Sleep impacts all aspects of our lives and plays an important role on our health and well-being.
Sleep loss and accumulated sleep debt can impair our physical performance, particularly when there is a strong cognitive component associated to the activity. However, its impact is dependent on a variety of factors including individual variability, the type of training and sport as well as training familiarity and habit.
Although extra time in bed over the weekend can help to alleviate some of the accumulated sleep dept, continuous misalignment of our circadian rhythm through recurring social jet lag, much like the effects of shift work, not only increases daytime sleepiness and is a contributing factor to the Monday Blues, but has also shown to increase risk of cardiovascular disease, metabolic disease, and even cancer.
Insufficient sleep is most commonly a result of a late bedtime and/or early wake time, or difficulties falling asleep or staying asleep throughout the night. Although one or two hours of sleep loss may not appear to be significant, there is an cumulative effect when repeated each night which can lead to devastating effects on our performance, our health, our waistline and much more.
Chronotype refers to the preferred timing throughout the day-night period for when we sleep, as well as for activities and performance during wakefulness. It is most popularly defined into two categories: Morning types (larks) and Evening types (owls).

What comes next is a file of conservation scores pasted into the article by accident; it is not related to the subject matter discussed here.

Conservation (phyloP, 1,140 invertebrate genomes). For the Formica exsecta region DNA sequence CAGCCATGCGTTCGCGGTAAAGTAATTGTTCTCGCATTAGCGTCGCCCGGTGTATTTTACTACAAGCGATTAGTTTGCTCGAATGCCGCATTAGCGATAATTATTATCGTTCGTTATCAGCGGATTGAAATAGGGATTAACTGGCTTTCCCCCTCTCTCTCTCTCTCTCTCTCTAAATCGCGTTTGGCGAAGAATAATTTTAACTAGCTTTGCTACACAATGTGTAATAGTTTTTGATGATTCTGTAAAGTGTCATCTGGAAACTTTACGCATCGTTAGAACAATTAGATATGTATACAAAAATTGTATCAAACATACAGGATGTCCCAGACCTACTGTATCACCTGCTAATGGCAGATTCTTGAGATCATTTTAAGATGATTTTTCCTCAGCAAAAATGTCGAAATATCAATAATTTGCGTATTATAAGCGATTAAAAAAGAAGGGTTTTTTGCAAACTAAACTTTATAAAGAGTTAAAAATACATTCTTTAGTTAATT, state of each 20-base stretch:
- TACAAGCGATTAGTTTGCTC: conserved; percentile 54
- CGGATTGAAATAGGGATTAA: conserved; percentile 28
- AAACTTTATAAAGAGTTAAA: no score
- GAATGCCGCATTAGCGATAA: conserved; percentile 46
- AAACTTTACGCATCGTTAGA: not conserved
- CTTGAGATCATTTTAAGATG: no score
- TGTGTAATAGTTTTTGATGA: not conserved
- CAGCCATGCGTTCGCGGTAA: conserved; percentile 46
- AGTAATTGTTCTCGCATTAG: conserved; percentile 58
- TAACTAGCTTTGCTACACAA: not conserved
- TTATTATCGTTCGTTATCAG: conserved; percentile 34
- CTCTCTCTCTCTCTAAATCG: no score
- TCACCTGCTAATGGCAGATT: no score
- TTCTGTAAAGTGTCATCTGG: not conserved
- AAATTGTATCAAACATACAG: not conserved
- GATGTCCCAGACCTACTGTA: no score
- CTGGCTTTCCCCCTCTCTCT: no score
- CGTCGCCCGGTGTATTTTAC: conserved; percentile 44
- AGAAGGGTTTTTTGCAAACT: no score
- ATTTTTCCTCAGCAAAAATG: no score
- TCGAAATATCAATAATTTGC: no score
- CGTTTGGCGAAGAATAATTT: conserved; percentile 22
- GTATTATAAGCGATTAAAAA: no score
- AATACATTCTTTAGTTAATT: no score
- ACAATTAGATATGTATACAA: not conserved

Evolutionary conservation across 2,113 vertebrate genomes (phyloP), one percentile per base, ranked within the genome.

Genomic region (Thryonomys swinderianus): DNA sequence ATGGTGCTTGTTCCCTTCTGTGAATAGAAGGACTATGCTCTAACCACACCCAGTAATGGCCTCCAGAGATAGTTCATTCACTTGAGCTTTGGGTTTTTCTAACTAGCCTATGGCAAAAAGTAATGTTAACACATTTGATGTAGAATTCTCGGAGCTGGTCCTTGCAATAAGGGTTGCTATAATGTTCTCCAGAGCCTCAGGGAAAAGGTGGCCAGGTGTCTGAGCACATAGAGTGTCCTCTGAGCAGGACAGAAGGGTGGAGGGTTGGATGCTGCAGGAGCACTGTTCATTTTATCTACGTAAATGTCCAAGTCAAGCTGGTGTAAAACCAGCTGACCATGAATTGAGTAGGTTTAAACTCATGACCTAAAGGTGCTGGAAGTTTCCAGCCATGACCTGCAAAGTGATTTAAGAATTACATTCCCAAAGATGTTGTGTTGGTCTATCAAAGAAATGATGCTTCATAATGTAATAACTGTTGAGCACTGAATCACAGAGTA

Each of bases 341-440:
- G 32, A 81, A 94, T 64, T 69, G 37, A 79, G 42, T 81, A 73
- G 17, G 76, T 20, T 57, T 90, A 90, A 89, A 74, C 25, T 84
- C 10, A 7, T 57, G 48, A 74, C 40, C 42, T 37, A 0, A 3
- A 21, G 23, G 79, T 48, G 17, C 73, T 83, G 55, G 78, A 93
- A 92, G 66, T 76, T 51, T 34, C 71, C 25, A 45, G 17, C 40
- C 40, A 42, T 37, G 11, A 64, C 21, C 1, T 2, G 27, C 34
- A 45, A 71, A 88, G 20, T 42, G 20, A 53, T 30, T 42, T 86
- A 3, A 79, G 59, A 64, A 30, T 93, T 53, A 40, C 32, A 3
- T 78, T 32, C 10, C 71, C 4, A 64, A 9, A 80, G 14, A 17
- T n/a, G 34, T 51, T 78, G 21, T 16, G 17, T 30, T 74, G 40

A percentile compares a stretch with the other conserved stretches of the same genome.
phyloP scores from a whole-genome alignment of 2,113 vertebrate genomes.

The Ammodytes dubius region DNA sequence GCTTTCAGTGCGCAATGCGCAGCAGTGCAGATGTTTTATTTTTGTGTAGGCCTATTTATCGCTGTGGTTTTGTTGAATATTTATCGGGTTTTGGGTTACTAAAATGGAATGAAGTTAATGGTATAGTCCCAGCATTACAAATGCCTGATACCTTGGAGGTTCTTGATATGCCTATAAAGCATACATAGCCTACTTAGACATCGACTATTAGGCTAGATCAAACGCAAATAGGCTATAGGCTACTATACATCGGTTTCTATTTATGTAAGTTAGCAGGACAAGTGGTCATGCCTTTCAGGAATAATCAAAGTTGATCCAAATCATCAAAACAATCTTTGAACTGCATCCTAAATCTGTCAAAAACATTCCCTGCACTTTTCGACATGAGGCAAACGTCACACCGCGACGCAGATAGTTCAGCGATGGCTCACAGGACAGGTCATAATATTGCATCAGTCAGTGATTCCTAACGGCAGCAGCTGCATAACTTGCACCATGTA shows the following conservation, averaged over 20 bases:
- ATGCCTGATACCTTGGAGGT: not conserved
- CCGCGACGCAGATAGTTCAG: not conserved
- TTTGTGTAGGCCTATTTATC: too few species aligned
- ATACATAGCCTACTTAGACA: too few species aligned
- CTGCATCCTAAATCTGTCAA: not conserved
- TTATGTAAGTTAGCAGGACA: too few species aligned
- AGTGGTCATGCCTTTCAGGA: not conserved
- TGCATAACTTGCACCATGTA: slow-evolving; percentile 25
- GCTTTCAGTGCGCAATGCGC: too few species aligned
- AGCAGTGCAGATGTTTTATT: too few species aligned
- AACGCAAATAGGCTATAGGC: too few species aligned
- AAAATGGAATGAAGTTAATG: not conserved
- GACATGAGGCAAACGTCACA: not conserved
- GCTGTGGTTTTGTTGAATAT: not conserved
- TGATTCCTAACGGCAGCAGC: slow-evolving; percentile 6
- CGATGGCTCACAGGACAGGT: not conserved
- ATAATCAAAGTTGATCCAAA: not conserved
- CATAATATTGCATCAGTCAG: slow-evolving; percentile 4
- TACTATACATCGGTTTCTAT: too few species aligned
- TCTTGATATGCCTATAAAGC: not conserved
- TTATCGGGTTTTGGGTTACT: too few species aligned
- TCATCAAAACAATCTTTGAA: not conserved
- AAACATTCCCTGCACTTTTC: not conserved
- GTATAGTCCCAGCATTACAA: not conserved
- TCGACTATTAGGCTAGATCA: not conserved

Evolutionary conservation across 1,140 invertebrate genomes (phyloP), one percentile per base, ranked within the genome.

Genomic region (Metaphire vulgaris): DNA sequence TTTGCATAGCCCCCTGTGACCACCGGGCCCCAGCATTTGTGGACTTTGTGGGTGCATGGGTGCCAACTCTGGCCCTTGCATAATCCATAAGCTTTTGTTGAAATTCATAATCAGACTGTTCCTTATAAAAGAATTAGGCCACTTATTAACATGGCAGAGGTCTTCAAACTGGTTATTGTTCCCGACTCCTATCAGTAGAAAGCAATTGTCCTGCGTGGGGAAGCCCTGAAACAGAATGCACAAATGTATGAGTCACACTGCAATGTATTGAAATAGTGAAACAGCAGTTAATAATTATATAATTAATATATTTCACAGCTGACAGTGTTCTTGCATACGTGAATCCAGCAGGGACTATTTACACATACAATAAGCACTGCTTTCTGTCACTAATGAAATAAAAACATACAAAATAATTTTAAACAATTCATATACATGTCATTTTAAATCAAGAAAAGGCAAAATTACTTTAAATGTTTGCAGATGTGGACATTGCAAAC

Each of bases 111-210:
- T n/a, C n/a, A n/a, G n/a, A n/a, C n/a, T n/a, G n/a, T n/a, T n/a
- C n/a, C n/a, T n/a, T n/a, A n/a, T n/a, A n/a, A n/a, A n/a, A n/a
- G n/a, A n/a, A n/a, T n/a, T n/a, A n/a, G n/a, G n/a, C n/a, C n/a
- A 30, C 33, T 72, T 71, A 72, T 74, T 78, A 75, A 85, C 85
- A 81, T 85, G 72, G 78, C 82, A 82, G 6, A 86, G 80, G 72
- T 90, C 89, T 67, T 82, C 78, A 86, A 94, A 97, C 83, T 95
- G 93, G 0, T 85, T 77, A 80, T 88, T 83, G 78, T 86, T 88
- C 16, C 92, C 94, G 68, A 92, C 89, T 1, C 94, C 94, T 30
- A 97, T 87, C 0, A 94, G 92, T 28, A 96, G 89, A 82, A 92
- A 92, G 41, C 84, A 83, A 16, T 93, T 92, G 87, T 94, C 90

A healthy and strong circadian rhythm is needed, not only for good quality sleep, but has various effects on our health and well-being.
It is commonly mentioned to avoid bright lights and screen time before bed in order to achieve better sleep. This is because the eyes have a direct connection to the structure of the brain that regulates our circadian rhythm, our internal biological clock.
Caffeine has direct action on the wake promoting system in our brain and is a popular and widely used stimulant. However, depending on individual sensitivity to caffeine in our system, it can also impact the quality and quantity of our night-time sleep.
Lack of sleep modulates two hormones that regulate our appetite: leptin and ghrelin.
Sleep plays a vital role and is considered to be a fundamental pillar for our health and well-being.
Sleep is not a passive ‘shut down’ state but rather an altered physiological state that cycles between NREM and REM sleep.
Timing of sleep is dependent on two main processes: the circadian rhythm and the homeostatic pressure for sleep.
Sleep, to different extent, can be found in all living creatures.
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